Good Jobs Nation says Trump should issue an executive order “blocking the award of lucrative federal contracts to corporations that outsource American jobs to foreign countries.”
HuffPost readers: Have you ever lost a job to offshoring? Tell us about it ― email firstname.lastname@example.org. Please include your phone number if you’re willing to be interviewed.
By Good Jobs Nation’s count, since Trump’s election United Technologies has made more than 1,600 workers eligible for Trade Adjustment Assistance ― good for third place on a list of the top 10 federal contractors offshoring jobs.
General Motors, which has $558 million worth of federal contracts ― such as for providing Secret Service vehicles ― topped the list by having sent 2,800 workers into the TAA program, which provides unemployment benefits and training.
A Lordstown, Ohio, GM plant that makes the Chevy Cruze has shed nearly 3,000 workers since 2017 as its production of the vehicle has slowed, according to David Green, president of the United Auto Workers union local. The company has simultaneously maintained a Mexican plant that makes a different version of the Cruze, and Trump has complained that some of those versions have been sold in the U.S.
“We just want the company to be conscious of the community,” Green said. “Our opinion is if you want to sell it here, you need to build it here.”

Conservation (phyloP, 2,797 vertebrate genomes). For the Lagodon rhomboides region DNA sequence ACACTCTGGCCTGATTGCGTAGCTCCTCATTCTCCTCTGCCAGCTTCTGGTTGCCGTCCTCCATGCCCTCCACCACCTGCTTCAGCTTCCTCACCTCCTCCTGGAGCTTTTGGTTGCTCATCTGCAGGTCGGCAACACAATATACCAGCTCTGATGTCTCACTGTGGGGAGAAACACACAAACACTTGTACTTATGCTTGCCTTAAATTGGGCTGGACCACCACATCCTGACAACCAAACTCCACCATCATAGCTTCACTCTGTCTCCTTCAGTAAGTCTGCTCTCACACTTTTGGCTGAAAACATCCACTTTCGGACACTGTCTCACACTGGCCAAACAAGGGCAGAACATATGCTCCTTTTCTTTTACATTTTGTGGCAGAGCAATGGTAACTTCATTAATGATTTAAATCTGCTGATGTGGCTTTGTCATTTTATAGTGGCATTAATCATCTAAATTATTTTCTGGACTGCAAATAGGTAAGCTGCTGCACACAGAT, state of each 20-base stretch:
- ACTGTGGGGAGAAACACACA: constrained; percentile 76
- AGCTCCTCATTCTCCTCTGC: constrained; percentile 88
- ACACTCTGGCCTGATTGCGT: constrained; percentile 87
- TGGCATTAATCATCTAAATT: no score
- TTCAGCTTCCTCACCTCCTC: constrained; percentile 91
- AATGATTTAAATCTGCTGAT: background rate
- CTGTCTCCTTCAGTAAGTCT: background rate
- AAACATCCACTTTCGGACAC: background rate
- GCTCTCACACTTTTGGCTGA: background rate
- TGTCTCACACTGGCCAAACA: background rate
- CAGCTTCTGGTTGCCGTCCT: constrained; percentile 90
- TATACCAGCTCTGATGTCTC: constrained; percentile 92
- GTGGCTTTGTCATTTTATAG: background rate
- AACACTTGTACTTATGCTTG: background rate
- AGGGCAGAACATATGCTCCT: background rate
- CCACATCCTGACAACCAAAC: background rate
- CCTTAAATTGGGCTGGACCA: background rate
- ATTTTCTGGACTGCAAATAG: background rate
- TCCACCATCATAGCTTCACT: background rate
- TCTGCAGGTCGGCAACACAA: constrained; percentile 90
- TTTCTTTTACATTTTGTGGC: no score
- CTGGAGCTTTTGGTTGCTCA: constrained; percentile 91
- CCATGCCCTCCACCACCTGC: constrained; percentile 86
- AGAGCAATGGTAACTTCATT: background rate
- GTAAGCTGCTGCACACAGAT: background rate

A GM spokesman said the Lordstown layoffs stem from declining Cruze sales, an industry-wide trend owing to Americans’ increasing preference for light trucks and crossover SUVs instead of sedans. Green said the laid-off workers have nevertheless qualified for TAA benefits.
Theoretically, the Trump administration’s NAFTA move could help American auto workers. The tentative deal would require 40 percent of vehicles sold in the U.S. to be made by high-wage workers, which would discourage firms from shifting production to Mexico, where autoworkers have much lower wages.
Frank DuBois, an expert on car manufacturing with American University’s Kogod School of Business, said the wage requirement would likely be something companies could game.
“How do I get it up to an average $16 an hour? Do I give all my Mexican workers a 100 percent raise?” he said of potential moves by the companies. “Do I count U.S. marketing executives as part of the labor content? I’m going to look at ways to do that, and I’m going to keep my trade lawyers very busy.”
Trump still has to get both the Canadian government and Congress to sign onto his proposed deal with Mexico ― hardly a done deal.
“I don’t really think that’s going to help us from what I’ve read,” Green said of the potential revision to NAFTA. “But I guess that remains to be seen.”
CORRECTION: An earlier version of this story gave the wrong name for the head of the UAW local that represents workers at the GM plant in Lordstown, Ohio. The union president is David Green.